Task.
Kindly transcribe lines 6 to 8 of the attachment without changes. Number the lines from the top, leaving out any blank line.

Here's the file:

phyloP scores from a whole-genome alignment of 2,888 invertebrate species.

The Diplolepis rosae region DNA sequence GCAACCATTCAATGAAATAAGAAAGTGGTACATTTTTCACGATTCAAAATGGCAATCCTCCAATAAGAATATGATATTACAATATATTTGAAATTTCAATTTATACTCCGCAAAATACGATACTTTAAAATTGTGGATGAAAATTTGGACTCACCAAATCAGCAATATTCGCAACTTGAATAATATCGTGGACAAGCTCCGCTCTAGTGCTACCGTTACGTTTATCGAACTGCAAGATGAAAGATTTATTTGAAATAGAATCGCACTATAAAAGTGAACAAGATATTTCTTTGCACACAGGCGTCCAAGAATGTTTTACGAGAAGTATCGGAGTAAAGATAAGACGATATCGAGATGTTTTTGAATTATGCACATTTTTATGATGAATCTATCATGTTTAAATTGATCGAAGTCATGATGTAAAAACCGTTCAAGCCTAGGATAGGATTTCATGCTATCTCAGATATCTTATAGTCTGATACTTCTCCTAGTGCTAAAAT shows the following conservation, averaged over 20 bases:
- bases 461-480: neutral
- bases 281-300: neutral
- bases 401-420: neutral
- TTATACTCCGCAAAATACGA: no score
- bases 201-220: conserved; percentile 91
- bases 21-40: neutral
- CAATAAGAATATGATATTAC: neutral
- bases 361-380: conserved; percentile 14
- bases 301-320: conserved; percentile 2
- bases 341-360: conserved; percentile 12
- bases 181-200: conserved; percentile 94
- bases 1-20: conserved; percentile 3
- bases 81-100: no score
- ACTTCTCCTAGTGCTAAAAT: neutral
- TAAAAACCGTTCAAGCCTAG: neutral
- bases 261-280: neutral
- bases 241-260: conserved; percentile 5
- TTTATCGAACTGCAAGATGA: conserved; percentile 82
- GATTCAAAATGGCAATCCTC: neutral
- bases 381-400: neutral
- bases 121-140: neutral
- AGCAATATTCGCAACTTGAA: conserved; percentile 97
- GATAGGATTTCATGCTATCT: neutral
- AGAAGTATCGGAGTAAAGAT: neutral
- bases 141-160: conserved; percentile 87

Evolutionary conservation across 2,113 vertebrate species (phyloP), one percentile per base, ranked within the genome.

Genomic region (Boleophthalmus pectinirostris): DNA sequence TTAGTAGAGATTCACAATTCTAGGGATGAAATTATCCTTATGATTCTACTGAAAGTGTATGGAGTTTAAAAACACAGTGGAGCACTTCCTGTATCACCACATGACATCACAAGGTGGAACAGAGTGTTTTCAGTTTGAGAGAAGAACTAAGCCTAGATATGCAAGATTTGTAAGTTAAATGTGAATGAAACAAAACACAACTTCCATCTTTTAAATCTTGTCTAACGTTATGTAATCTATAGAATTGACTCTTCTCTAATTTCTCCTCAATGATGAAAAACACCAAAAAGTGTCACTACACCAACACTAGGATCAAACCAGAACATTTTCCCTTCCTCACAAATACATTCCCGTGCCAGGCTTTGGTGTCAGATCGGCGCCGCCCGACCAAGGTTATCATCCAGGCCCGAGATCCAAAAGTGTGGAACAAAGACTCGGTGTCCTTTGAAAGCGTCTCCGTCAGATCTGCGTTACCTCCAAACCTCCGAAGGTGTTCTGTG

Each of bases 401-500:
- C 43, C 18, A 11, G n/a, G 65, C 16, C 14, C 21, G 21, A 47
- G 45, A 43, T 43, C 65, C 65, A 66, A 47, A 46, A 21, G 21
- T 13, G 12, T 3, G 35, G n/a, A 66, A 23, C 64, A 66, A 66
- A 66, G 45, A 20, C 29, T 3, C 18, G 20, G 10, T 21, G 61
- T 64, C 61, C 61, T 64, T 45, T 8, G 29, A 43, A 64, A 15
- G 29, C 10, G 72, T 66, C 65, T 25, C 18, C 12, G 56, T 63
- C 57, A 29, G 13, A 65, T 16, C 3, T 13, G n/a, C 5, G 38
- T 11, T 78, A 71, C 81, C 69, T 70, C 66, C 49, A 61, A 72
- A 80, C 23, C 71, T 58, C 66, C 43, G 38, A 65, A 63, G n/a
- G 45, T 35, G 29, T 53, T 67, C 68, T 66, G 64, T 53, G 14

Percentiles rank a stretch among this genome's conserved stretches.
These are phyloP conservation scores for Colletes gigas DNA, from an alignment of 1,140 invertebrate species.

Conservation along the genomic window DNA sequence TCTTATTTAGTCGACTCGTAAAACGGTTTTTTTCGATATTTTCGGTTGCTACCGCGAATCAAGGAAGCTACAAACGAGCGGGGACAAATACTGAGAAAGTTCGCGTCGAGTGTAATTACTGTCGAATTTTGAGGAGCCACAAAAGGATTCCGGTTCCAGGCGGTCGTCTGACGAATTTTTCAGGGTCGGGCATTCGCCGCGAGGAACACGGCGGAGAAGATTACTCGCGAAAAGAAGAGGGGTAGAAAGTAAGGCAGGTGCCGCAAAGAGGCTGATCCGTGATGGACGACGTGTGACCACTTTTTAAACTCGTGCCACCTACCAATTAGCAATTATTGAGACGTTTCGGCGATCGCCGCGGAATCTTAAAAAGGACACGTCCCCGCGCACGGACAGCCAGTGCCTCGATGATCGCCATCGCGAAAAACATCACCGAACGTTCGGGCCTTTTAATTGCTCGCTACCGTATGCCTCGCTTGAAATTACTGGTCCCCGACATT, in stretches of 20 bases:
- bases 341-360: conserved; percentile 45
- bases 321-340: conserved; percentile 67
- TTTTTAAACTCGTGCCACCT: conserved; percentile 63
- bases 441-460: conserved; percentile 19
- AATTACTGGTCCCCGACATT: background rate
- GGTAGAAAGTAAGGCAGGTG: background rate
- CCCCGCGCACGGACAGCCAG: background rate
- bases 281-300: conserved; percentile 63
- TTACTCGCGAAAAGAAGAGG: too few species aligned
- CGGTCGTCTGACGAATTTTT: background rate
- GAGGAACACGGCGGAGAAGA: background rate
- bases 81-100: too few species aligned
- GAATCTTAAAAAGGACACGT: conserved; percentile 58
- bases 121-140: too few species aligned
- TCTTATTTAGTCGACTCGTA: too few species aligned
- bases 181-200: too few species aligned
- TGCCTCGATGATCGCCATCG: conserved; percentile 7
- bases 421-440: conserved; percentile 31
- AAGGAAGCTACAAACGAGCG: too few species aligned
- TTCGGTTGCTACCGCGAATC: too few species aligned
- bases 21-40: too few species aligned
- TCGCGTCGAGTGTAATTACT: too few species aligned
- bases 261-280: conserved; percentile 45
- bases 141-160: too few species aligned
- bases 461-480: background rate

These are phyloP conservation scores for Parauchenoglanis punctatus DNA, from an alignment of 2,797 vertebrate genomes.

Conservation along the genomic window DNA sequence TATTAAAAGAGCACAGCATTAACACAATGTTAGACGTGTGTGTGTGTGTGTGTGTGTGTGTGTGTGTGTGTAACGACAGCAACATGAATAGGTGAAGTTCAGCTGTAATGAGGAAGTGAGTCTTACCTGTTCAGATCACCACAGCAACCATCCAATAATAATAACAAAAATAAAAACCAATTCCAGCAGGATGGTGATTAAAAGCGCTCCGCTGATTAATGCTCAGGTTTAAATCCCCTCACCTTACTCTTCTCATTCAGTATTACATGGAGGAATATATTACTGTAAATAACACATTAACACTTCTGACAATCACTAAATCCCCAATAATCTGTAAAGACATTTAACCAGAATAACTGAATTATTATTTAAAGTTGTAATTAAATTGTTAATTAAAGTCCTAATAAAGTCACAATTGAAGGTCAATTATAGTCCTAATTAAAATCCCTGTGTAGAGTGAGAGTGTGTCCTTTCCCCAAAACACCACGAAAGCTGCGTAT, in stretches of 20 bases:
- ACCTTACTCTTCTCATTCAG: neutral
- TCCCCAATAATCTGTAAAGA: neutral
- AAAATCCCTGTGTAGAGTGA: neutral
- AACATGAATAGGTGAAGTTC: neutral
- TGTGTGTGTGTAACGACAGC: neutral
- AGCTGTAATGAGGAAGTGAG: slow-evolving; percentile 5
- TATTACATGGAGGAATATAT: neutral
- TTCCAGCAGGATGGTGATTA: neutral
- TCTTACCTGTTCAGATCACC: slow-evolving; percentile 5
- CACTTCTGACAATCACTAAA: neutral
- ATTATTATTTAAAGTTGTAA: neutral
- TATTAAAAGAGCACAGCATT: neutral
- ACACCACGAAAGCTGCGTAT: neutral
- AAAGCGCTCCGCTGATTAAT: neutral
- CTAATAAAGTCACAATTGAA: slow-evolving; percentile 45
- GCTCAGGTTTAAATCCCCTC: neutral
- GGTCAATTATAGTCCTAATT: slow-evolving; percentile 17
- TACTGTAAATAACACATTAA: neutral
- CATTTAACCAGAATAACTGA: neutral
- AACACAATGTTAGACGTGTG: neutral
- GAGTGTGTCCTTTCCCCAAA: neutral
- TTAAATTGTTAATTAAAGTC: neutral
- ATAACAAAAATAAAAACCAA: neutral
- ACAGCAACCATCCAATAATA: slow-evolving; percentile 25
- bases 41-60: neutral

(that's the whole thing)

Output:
- TTATACTCCGCAAAATACGA: no score
- bases 201-220: conserved; percentile 91
- bases 21-40: neutral